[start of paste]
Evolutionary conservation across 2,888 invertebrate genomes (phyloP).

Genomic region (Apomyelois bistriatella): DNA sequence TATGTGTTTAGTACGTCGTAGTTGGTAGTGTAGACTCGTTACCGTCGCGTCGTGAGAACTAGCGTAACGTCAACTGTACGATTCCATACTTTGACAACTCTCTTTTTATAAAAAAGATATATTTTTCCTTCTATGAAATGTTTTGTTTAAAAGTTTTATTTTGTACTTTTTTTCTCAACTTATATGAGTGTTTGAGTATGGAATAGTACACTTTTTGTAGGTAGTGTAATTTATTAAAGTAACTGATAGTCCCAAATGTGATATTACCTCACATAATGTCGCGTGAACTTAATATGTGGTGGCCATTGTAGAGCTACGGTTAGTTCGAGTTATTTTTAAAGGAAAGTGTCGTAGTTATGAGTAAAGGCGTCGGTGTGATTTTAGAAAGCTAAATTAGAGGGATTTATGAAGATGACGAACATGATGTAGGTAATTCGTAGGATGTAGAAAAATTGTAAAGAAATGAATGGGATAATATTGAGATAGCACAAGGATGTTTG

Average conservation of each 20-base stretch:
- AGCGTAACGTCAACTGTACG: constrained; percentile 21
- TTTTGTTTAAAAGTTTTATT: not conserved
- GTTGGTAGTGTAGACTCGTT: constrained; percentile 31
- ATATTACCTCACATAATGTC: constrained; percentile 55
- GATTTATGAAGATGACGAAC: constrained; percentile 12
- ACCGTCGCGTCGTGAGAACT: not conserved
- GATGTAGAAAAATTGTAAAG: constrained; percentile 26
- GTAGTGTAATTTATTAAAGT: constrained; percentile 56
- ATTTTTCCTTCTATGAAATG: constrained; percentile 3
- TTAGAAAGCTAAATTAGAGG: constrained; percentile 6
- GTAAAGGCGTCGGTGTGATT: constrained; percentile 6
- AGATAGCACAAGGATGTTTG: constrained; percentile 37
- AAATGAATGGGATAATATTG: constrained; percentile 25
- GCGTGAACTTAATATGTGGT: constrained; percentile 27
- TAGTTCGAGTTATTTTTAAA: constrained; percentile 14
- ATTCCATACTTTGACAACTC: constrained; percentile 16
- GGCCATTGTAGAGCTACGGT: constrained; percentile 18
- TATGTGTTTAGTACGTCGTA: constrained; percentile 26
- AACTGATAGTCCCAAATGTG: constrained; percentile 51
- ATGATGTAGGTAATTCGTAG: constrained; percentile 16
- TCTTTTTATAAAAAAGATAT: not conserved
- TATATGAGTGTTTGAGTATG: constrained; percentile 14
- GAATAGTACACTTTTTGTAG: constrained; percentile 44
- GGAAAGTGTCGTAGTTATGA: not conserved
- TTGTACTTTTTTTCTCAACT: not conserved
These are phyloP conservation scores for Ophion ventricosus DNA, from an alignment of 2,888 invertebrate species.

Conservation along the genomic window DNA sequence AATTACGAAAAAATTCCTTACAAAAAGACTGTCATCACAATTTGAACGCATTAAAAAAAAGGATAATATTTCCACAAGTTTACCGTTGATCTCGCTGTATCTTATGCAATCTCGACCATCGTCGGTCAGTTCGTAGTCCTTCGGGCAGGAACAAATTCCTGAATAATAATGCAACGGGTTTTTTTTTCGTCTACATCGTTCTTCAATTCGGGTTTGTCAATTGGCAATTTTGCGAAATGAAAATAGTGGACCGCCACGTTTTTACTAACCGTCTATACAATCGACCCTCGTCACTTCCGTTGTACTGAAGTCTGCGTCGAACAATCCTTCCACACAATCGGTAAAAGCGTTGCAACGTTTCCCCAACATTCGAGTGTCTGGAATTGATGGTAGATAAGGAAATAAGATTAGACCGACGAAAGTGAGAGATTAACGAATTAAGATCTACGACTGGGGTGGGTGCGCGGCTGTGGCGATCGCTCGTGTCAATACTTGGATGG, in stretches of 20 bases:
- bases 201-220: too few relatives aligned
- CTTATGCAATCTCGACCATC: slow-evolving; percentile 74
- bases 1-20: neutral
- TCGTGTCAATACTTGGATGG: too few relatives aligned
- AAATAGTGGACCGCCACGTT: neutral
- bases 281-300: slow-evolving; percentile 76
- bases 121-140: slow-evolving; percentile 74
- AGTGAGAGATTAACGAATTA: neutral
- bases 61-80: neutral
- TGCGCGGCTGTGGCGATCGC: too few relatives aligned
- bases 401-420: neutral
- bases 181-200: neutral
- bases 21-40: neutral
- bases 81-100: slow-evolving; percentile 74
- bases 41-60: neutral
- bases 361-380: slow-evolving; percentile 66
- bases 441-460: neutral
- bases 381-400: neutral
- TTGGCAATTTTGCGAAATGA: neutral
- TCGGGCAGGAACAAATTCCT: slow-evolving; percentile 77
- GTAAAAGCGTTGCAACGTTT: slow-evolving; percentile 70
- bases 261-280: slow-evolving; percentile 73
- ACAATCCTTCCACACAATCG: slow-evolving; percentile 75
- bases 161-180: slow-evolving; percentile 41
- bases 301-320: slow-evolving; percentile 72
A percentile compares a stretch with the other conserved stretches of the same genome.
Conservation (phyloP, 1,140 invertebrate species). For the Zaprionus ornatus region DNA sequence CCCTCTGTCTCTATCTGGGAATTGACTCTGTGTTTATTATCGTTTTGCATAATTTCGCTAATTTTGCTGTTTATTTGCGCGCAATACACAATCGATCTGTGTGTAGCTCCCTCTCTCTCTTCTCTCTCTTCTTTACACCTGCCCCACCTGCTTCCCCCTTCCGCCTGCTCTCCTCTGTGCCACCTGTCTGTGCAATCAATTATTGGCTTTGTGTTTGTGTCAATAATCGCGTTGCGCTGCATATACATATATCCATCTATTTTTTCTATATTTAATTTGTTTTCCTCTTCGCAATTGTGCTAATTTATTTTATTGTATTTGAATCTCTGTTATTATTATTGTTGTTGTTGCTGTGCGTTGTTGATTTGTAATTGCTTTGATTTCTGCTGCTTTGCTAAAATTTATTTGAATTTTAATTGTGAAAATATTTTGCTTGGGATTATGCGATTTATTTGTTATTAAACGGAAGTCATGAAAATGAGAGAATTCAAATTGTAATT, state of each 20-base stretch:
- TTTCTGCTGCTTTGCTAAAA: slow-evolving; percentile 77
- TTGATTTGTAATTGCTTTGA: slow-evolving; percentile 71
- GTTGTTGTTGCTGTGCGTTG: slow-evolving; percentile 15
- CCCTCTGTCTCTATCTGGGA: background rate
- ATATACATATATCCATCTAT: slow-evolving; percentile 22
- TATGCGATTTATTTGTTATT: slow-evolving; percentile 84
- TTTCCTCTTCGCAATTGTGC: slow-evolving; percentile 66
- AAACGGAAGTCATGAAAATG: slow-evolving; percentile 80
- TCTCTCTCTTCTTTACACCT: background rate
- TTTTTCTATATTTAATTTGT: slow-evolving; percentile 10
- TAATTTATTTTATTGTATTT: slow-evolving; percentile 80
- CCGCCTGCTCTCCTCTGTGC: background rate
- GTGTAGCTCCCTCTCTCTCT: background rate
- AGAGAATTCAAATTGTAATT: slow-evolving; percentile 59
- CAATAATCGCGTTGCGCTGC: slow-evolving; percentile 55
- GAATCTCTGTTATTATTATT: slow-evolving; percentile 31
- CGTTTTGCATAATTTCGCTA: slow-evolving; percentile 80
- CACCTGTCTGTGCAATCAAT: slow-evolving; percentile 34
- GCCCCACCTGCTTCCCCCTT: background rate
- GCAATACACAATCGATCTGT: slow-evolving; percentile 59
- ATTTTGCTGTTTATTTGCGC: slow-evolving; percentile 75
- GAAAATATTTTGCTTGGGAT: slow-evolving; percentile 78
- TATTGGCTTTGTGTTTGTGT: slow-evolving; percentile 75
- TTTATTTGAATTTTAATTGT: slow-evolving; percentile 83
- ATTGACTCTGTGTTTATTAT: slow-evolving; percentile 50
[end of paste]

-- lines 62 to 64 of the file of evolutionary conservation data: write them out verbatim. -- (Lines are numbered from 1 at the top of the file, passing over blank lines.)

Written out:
- ATATACATATATCCATCTAT: slow-evolving; percentile 22
- TATGCGATTTATTTGTTATT: slow-evolving; percentile 84
- TTTCCTCTTCGCAATTGTGC: slow-evolving; percentile 66